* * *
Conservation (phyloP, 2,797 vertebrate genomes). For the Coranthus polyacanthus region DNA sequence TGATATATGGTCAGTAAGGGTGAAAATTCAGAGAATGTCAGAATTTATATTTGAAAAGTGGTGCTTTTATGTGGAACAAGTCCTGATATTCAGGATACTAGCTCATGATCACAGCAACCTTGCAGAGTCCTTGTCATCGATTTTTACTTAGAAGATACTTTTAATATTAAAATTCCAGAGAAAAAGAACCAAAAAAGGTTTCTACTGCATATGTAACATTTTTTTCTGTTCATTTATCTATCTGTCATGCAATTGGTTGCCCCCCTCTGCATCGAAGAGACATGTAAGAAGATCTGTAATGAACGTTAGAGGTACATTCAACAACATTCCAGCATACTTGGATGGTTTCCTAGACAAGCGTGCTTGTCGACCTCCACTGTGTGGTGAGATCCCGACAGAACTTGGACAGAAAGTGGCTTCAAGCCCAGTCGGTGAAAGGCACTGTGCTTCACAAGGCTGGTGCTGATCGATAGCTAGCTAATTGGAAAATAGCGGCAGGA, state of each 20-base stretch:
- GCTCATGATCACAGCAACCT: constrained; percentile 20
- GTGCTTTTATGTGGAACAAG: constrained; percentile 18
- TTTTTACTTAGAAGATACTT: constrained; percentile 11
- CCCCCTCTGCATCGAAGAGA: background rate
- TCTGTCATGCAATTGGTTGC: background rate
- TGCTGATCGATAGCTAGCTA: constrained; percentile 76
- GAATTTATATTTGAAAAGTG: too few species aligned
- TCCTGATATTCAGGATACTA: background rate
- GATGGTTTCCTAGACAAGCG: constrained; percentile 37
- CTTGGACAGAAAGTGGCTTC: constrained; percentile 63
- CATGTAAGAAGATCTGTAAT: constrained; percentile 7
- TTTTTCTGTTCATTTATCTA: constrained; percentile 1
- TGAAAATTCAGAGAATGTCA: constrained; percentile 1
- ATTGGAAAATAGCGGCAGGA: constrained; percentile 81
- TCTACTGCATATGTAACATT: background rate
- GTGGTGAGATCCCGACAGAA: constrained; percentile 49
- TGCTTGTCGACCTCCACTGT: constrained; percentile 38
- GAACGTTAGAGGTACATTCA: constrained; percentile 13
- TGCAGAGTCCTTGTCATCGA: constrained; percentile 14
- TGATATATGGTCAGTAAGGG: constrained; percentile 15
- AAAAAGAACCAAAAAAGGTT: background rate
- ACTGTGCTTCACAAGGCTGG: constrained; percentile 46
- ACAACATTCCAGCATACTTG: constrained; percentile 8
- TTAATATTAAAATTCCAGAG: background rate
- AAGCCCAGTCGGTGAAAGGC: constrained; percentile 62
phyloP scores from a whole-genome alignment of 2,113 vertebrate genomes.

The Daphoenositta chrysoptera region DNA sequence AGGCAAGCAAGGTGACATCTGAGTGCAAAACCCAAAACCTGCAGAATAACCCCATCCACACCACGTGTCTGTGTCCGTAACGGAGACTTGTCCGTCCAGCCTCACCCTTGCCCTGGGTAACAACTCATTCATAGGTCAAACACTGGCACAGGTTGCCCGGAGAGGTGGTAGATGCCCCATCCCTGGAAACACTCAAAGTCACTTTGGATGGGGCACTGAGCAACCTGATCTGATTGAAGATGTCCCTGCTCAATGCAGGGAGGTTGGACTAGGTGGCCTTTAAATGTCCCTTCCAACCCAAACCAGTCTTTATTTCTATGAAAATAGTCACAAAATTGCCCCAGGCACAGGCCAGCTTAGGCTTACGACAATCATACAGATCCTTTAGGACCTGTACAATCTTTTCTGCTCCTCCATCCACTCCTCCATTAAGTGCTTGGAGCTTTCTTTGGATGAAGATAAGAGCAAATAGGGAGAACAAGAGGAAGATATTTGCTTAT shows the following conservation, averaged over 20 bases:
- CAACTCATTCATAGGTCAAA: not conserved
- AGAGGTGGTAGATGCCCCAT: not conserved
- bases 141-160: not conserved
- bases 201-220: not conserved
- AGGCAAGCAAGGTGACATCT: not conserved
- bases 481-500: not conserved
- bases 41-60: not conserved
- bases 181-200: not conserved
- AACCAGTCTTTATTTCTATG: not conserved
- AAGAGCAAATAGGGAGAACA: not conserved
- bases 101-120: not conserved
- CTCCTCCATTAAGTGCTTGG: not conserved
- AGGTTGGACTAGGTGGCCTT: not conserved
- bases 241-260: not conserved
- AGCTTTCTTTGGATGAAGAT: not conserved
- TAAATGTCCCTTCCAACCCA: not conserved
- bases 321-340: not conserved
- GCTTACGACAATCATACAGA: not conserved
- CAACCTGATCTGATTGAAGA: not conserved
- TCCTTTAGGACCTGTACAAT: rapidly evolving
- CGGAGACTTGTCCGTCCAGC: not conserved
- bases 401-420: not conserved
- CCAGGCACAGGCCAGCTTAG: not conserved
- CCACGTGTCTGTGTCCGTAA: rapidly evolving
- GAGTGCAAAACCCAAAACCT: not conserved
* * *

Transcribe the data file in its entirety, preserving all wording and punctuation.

Conservation (phyloP, 2,797 vertebrate genomes). For the Coranthus polyacanthus region DNA sequence TGATATATGGTCAGTAAGGGTGAAAATTCAGAGAATGTCAGAATTTATATTTGAAAAGTGGTGCTTTTATGTGGAACAAGTCCTGATATTCAGGATACTAGCTCATGATCACAGCAACCTTGCAGAGTCCTTGTCATCGATTTTTACTTAGAAGATACTTTTAATATTAAAATTCCAGAGAAAAAGAACCAAAAAAGGTTTCTACTGCATATGTAACATTTTTTTCTGTTCATTTATCTATCTGTCATGCAATTGGTTGCCCCCCTCTGCATCGAAGAGACATGTAAGAAGATCTGTAATGAACGTTAGAGGTACATTCAACAACATTCCAGCATACTTGGATGGTTTCCTAGACAAGCGTGCTTGTCGACCTCCACTGTGTGGTGAGATCCCGACAGAACTTGGACAGAAAGTGGCTTCAAGCCCAGTCGGTGAAAGGCACTGTGCTTCACAAGGCTGGTGCTGATCGATAGCTAGCTAATTGGAAAATAGCGGCAGGA, state of each 20-base stretch:
- GCTCATGATCACAGCAACCT: constrained; percentile 20
- GTGCTTTTATGTGGAACAAG: constrained; percentile 18
- TTTTTACTTAGAAGATACTT: constrained; percentile 11
- CCCCCTCTGCATCGAAGAGA: background rate
- TCTGTCATGCAATTGGTTGC: background rate
- TGCTGATCGATAGCTAGCTA: constrained; percentile 76
- GAATTTATATTTGAAAAGTG: too few species aligned
- TCCTGATATTCAGGATACTA: background rate
- GATGGTTTCCTAGACAAGCG: constrained; percentile 37
- CTTGGACAGAAAGTGGCTTC: constrained; percentile 63
- CATGTAAGAAGATCTGTAAT: constrained; percentile 7
- TTTTTCTGTTCATTTATCTA: constrained; percentile 1
- TGAAAATTCAGAGAATGTCA: constrained; percentile 1
- ATTGGAAAATAGCGGCAGGA: constrained; percentile 81
- TCTACTGCATATGTAACATT: background rate
- GTGGTGAGATCCCGACAGAA: constrained; percentile 49
- TGCTTGTCGACCTCCACTGT: constrained; percentile 38
- GAACGTTAGAGGTACATTCA: constrained; percentile 13
- TGCAGAGTCCTTGTCATCGA: constrained; percentile 14
- TGATATATGGTCAGTAAGGG: constrained; percentile 15
- AAAAAGAACCAAAAAAGGTT: background rate
- ACTGTGCTTCACAAGGCTGG: constrained; percentile 46
- ACAACATTCCAGCATACTTG: constrained; percentile 8
- TTAATATTAAAATTCCAGAG: background rate
- AAGCCCAGTCGGTGAAAGGC: constrained; percentile 62
phyloP scores from a whole-genome alignment of 2,113 vertebrate genomes.

The Daphoenositta chrysoptera region DNA sequence AGGCAAGCAAGGTGACATCTGAGTGCAAAACCCAAAACCTGCAGAATAACCCCATCCACACCACGTGTCTGTGTCCGTAACGGAGACTTGTCCGTCCAGCCTCACCCTTGCCCTGGGTAACAACTCATTCATAGGTCAAACACTGGCACAGGTTGCCCGGAGAGGTGGTAGATGCCCCATCCCTGGAAACACTCAAAGTCACTTTGGATGGGGCACTGAGCAACCTGATCTGATTGAAGATGTCCCTGCTCAATGCAGGGAGGTTGGACTAGGTGGCCTTTAAATGTCCCTTCCAACCCAAACCAGTCTTTATTTCTATGAAAATAGTCACAAAATTGCCCCAGGCACAGGCCAGCTTAGGCTTACGACAATCATACAGATCCTTTAGGACCTGTACAATCTTTTCTGCTCCTCCATCCACTCCTCCATTAAGTGCTTGGAGCTTTCTTTGGATGAAGATAAGAGCAAATAGGGAGAACAAGAGGAAGATATTTGCTTAT shows the following conservation, averaged over 20 bases:
- CAACTCATTCATAGGTCAAA: not conserved
- AGAGGTGGTAGATGCCCCAT: not conserved
- bases 141-160: not conserved
- bases 201-220: not conserved
- AGGCAAGCAAGGTGACATCT: not conserved
- bases 481-500: not conserved
- bases 41-60: not conserved
- bases 181-200: not conserved
- AACCAGTCTTTATTTCTATG: not conserved
- AAGAGCAAATAGGGAGAACA: not conserved
- bases 101-120: not conserved
- CTCCTCCATTAAGTGCTTGG: not conserved
- AGGTTGGACTAGGTGGCCTT: not conserved
- bases 241-260: not conserved
- AGCTTTCTTTGGATGAAGAT: not conserved
- TAAATGTCCCTTCCAACCCA: not conserved
- bases 321-340: not conserved
- GCTTACGACAATCATACAGA: not conserved
- CAACCTGATCTGATTGAAGA: not conserved
- TCCTTTAGGACCTGTACAAT: rapidly evolving
- CGGAGACTTGTCCGTCCAGC: not conserved
- bases 401-420: not conserved
- CCAGGCACAGGCCAGCTTAG: not conserved
- CCACGTGTCTGTGTCCGTAA: rapidly evolving
- GAGTGCAAAACCCAAAACCT: not conserved